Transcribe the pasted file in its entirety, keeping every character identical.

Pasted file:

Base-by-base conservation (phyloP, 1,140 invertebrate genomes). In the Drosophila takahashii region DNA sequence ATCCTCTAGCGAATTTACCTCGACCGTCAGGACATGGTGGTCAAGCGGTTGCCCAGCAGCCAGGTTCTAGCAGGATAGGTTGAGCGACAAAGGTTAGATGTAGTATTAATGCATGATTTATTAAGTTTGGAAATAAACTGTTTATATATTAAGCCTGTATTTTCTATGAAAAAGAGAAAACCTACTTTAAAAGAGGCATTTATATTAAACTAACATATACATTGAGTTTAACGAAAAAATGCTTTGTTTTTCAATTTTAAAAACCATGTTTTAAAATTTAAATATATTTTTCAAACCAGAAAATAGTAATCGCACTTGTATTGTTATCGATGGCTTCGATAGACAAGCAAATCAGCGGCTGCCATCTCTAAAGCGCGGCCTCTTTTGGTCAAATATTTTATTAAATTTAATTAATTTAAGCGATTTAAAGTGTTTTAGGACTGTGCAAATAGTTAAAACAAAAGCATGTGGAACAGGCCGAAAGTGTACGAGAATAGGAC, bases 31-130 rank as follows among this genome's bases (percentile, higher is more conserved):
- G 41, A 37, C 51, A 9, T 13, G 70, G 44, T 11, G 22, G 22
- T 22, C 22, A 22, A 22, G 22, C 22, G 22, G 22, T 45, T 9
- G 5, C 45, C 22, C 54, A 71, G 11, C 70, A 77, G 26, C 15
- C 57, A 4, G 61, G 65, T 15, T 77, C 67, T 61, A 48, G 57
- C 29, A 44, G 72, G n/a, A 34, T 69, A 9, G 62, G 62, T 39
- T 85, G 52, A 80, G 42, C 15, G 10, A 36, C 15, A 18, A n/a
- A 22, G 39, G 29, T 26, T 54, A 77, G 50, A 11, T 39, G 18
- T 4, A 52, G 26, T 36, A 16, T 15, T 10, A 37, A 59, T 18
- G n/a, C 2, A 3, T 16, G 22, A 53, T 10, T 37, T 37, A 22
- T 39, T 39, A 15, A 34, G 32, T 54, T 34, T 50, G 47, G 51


Base-by-base conservation (phyloP, 1,140 invertebrate genomes). In the Drosophila takahashii region DNA sequence ATCCTCTAGCGAATTTACCTCGACCGTCAGGACATGGTGGTCAAGCGGTTGCCCAGCAGCCAGGTTCTAGCAGGATAGGTTGAGCGACAAAGGTTAGATGTAGTATTAATGCATGATTTATTAAGTTTGGAAATAAACTGTTTATATATTAAGCCTGTATTTTCTATGAAAAAGAGAAAACCTACTTTAAAAGAGGCATTTATATTAAACTAACATATACATTGAGTTTAACGAAAAAATGCTTTGTTTTTCAATTTTAAAAACCATGTTTTAAAATTTAAATATATTTTTCAAACCAGAAAATAGTAATCGCACTTGTATTGTTATCGATGGCTTCGATAGACAAGCAAATCAGCGGCTGCCATCTCTAAAGCGCGGCCTCTTTTGGTCAAATATTTTATTAAATTTAATTAATTTAAGCGATTTAAAGTGTTTTAGGACTGTGCAAATAGTTAAAACAAAAGCATGTGGAACAGGCCGAAAGTGTACGAGAATAGGAC, bases 31-130 rank as follows among this genome's bases (percentile, higher is more conserved):
- G 41, A 37, C 51, A 9, T 13, G 70, G 44, T 11, G 22, G 22
- T 22, C 22, A 22, A 22, G 22, C 22, G 22, G 22, T 45, T 9
- G 5, C 45, C 22, C 54, A 71, G 11, C 70, A 77, G 26, C 15
- C 57, A 4, G 61, G 65, T 15, T 77, C 67, T 61, A 48, G 57
- C 29, A 44, G 72, G n/a, A 34, T 69, A 9, G 62, G 62, T 39
- T 85, G 52, A 80, G 42, C 15, G 10, A 36, C 15, A 18, A n/a
- A 22, G 39, G 29, T 26, T 54, A 77, G 50, A 11, T 39, G 18
- T 4, A 52, G 26, T 36, A 16, T 15, T 10, A 37, A 59, T 18
- G n/a, C 2, A 3, T 16, G 22, A 53, T 10, T 37, T 37, A 22
- T 39, T 39, A 15, A 34, G 32, T 54, T 34, T 50, G 47, G 51